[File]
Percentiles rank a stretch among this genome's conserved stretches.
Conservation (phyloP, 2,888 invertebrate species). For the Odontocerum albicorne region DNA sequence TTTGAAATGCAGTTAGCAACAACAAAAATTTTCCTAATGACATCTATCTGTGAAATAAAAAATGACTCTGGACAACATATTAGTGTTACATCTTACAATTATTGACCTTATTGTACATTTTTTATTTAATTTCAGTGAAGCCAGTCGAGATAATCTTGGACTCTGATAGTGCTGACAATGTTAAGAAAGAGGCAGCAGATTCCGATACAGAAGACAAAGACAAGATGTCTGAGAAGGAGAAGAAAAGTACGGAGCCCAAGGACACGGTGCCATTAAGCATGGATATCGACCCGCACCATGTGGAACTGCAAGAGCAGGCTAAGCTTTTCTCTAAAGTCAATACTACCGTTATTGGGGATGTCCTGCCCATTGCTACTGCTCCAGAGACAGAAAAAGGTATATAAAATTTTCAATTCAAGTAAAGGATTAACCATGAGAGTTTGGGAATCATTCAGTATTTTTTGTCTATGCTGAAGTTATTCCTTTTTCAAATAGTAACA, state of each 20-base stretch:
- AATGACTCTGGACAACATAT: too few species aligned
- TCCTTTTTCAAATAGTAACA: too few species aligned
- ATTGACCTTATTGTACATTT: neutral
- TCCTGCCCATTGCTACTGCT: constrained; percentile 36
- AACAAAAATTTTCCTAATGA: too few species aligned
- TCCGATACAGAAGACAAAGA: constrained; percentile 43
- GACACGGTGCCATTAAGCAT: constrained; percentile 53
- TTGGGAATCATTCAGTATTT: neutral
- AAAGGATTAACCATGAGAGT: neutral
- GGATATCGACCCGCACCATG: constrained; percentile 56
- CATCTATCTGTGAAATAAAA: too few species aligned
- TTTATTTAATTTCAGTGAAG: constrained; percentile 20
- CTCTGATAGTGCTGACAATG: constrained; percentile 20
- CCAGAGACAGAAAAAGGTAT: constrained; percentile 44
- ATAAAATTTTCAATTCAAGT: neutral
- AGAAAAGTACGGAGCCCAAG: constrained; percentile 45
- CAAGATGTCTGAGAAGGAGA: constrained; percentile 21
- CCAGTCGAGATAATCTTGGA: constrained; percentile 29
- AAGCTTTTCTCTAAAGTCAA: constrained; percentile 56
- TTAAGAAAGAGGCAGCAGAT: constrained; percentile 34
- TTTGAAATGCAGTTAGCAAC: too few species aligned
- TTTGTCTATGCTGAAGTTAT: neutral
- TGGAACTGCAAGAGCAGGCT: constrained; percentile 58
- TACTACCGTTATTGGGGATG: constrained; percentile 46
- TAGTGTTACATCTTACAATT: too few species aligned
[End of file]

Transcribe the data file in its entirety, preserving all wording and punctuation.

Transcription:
Percentiles rank a stretch among this genome's conserved stretches.
Conservation (phyloP, 2,888 invertebrate species). For the Odontocerum albicorne region DNA sequence TTTGAAATGCAGTTAGCAACAACAAAAATTTTCCTAATGACATCTATCTGTGAAATAAAAAATGACTCTGGACAACATATTAGTGTTACATCTTACAATTATTGACCTTATTGTACATTTTTTATTTAATTTCAGTGAAGCCAGTCGAGATAATCTTGGACTCTGATAGTGCTGACAATGTTAAGAAAGAGGCAGCAGATTCCGATACAGAAGACAAAGACAAGATGTCTGAGAAGGAGAAGAAAAGTACGGAGCCCAAGGACACGGTGCCATTAAGCATGGATATCGACCCGCACCATGTGGAACTGCAAGAGCAGGCTAAGCTTTTCTCTAAAGTCAATACTACCGTTATTGGGGATGTCCTGCCCATTGCTACTGCTCCAGAGACAGAAAAAGGTATATAAAATTTTCAATTCAAGTAAAGGATTAACCATGAGAGTTTGGGAATCATTCAGTATTTTTTGTCTATGCTGAAGTTATTCCTTTTTCAAATAGTAACA, state of each 20-base stretch:
- AATGACTCTGGACAACATAT: too few species aligned
- TCCTTTTTCAAATAGTAACA: too few species aligned
- ATTGACCTTATTGTACATTT: neutral
- TCCTGCCCATTGCTACTGCT: constrained; percentile 36
- AACAAAAATTTTCCTAATGA: too few species aligned
- TCCGATACAGAAGACAAAGA: constrained; percentile 43
- GACACGGTGCCATTAAGCAT: constrained; percentile 53
- TTGGGAATCATTCAGTATTT: neutral
- AAAGGATTAACCATGAGAGT: neutral
- GGATATCGACCCGCACCATG: constrained; percentile 56
- CATCTATCTGTGAAATAAAA: too few species aligned
- TTTATTTAATTTCAGTGAAG: constrained; percentile 20
- CTCTGATAGTGCTGACAATG: constrained; percentile 20
- CCAGAGACAGAAAAAGGTAT: constrained; percentile 44
- ATAAAATTTTCAATTCAAGT: neutral
- AGAAAAGTACGGAGCCCAAG: constrained; percentile 45
- CAAGATGTCTGAGAAGGAGA: constrained; percentile 21
- CCAGTCGAGATAATCTTGGA: constrained; percentile 29
- AAGCTTTTCTCTAAAGTCAA: constrained; percentile 56
- TTAAGAAAGAGGCAGCAGAT: constrained; percentile 34
- TTTGAAATGCAGTTAGCAAC: too few species aligned
- TTTGTCTATGCTGAAGTTAT: neutral
- TGGAACTGCAAGAGCAGGCT: constrained; percentile 58
- TACTACCGTTATTGGGGATG: constrained; percentile 46
- TAGTGTTACATCTTACAATT: too few species aligned